1911 Encyclopædia Britannica/Werner, Friedrich Ludwig Zacharias
|←Werner, Abraham Gottlob||1911 Encyclopædia Britannica, Volume 28
Werner, Friedrich Ludwig Zacharias
|See also Zacharias Werner on Wikipedia, and our 1911 Encyclopædia Britannica disclaimer.|
WERNER, FRIEDRICH LUDWIG ZACHARIAS (1768-1823), German poet, dramatist and preacher, was born on the 18th of November 1768 at Königsberg in Prussia. From his mother, who died a religious maniac, Werner inherited a weak and unbalanced nature, which his education did nothing to correct. At the university of his native place he studied law; but Rousseau and Rousseau's German disciples were the influences that shaped his view of life. For years he oscillated violently between aspirations towards the state of nature, which betrayed him into a series of rash and unhappy marriages, and a sentimental admiration — in common with so many of the Romanticists — for the Roman Catholic Church, which ended in 1811 in his conversion. Werner's talent was early recognized and obtained for him, in spite of his character, a small government post at Warsaw, which he exchanged afterwards for one at Berlin. In the course of his travels, and by correspondence, he got into touch with many of the men most eminent in literature at the time; and succeeded in having his plays put on the stage, where they met with much success. In 1814 he was ordained priest, and, exchanging the pen for the pulpit, became a popular preacher at Vienna, where, during the famous congress of 1814, his eloquent but fanatical sermons were listened to by crowded congregations. He died at Vienna on the 17th of January 1823.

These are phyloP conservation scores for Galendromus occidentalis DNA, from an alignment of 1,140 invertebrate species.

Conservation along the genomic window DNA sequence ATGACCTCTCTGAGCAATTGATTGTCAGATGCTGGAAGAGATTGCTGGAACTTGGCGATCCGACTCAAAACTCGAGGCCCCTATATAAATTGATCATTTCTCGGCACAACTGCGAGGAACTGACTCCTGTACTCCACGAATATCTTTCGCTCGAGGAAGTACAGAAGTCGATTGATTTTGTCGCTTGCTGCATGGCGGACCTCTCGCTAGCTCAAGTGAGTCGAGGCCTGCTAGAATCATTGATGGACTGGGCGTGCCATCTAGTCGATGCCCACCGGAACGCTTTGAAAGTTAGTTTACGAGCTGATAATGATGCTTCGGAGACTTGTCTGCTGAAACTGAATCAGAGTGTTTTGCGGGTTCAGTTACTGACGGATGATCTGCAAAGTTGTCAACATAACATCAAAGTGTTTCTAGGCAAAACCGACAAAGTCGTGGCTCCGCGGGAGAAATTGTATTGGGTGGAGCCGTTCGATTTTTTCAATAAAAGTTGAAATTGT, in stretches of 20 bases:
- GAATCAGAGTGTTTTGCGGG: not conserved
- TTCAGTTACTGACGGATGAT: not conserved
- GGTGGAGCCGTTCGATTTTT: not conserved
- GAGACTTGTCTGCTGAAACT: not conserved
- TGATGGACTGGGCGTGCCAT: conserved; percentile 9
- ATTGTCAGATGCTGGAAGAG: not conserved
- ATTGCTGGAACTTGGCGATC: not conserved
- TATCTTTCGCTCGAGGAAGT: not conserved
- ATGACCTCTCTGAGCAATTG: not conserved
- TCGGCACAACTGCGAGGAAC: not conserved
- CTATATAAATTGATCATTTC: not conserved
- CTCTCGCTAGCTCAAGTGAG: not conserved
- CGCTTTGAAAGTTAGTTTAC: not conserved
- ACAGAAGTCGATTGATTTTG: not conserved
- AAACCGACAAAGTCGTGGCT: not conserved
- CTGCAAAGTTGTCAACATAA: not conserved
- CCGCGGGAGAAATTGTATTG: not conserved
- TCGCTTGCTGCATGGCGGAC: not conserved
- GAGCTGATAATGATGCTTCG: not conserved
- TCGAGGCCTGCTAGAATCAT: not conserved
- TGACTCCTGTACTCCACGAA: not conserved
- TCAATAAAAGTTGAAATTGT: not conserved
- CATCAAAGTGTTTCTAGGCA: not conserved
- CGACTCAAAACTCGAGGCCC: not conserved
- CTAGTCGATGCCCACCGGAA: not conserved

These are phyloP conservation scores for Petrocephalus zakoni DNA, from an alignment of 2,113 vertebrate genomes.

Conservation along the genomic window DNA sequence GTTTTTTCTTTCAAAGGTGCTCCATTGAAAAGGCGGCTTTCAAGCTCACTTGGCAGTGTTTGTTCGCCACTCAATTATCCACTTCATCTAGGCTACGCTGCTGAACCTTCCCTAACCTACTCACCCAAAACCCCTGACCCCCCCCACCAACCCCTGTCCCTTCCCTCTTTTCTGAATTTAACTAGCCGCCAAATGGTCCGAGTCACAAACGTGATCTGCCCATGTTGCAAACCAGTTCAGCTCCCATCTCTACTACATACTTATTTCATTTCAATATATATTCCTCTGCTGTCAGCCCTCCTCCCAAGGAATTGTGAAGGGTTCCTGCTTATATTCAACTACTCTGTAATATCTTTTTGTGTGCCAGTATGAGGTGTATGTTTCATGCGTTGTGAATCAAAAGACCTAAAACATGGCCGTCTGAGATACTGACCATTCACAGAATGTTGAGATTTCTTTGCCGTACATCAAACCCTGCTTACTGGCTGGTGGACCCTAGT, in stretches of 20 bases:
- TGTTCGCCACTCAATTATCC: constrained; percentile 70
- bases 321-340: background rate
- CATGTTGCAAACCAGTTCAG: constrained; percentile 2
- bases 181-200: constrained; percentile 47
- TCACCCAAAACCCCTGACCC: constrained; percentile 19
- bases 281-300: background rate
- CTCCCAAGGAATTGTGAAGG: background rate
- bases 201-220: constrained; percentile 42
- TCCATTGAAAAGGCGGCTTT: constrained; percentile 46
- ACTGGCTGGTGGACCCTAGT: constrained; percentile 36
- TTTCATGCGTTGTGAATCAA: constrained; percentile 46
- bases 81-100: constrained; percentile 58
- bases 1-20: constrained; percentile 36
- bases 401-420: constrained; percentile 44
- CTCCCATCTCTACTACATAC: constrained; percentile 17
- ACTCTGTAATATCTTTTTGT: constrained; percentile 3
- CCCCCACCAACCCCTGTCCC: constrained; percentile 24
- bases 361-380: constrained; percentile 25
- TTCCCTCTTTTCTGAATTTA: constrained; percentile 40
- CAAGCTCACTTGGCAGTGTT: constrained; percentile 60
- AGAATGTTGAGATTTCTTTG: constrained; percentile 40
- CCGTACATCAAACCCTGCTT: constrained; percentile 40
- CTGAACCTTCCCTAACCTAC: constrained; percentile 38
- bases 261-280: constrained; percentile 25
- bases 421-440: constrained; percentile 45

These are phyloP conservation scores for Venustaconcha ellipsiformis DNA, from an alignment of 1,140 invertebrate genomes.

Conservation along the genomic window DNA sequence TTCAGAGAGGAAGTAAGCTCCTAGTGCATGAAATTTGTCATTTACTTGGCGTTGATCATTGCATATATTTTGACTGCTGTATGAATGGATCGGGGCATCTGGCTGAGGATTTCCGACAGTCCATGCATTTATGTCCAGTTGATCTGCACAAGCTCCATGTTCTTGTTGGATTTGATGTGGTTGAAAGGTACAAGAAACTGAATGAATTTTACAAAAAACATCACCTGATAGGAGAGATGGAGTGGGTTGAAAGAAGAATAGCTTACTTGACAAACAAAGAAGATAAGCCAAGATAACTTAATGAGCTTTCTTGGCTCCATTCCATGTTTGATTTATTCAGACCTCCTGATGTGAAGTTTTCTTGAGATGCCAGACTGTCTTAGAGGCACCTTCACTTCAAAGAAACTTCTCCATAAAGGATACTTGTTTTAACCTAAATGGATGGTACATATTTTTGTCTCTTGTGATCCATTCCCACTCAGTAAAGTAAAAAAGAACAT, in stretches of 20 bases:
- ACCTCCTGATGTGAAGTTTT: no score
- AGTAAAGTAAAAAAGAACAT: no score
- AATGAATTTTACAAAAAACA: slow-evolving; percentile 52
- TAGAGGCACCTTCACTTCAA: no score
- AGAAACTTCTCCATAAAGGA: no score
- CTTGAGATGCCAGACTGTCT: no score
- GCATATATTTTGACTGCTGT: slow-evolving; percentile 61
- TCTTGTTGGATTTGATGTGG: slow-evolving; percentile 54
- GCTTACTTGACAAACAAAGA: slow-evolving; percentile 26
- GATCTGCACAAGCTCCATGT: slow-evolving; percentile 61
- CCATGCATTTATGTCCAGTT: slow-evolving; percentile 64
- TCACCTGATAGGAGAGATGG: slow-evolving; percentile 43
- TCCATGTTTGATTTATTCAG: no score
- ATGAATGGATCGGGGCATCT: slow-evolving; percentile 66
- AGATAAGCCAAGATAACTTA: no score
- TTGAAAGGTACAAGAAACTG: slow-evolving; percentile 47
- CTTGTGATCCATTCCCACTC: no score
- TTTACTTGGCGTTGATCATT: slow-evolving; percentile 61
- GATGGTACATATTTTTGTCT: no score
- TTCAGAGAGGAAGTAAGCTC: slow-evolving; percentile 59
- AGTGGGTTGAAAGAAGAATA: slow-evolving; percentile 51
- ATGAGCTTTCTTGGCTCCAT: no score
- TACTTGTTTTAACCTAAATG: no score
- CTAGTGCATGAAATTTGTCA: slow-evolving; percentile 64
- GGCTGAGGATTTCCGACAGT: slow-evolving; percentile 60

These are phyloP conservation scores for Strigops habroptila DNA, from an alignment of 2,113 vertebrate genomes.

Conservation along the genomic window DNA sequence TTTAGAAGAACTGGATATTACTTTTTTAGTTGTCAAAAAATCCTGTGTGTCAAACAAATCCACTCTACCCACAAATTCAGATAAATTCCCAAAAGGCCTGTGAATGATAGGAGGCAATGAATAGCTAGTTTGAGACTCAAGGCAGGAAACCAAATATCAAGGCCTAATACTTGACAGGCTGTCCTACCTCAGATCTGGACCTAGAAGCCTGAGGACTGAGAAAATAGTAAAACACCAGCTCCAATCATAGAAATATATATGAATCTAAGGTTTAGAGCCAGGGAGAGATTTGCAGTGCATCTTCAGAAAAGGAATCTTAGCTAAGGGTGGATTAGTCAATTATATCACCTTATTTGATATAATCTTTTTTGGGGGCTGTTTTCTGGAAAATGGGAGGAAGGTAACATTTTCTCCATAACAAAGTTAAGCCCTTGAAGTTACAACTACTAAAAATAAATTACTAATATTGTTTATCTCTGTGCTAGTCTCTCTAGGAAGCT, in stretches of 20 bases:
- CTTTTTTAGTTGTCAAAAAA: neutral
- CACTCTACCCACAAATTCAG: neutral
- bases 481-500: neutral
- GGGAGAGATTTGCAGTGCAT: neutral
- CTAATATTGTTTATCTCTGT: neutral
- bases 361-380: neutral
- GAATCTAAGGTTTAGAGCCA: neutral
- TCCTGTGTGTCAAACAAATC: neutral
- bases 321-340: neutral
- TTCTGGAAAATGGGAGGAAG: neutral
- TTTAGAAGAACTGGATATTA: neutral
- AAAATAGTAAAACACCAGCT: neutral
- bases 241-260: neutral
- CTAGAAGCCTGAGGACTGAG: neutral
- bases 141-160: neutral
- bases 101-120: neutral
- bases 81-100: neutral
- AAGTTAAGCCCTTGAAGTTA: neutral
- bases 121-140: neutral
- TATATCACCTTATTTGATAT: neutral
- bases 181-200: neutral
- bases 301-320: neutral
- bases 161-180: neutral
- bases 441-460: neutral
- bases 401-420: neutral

Werner was the only dramatist of the Romantic movement who — thanks to the influence of Schiller — was able to subordinate his exuberant imagination to the practical needs of the stage. His first tragedy, Die Söhne des Tals (1803-1804), is in two parts, and it was followed by Das Kreuz an der Ostsee (1806). More important is the Reformation drama Martin Luther, oder die Weihe der Kraft (1807), which, after his conversion to Catholicism, Werner recanted in a poem Weihe der Unkraft (1813). His powerful one-act tragedy, Der vierundzwanzigste Februar (1815, but performed 1810), was the first of the so-called “fate tragedies.” Attila (1808), Wanda (1810) and Die Mutter der Makkabäer (1820) show a falling-off in Werner's powers.
Z. Werner's Theater was first collected (without the author's consent) in 6 vols. (1816-1818); Ausgewählte Schriften (15 vols., 1840-1841), with a biography by K. J. Schütz. See also J. E. Hitzig, Lebensabriss F. L. Z. Werners (1823); H. Düntzer, Zwei Bekehrte (1873); J. Minor, Die Schicksalstragödie in ihren Hauptvertretern (1883) and the same author's volume, Das Schicksalsdrama (in Kürschner's Deutsche Nationalliteratur, vol. 151, 1884); F. Poppenberg, Zacharias Werner (1893).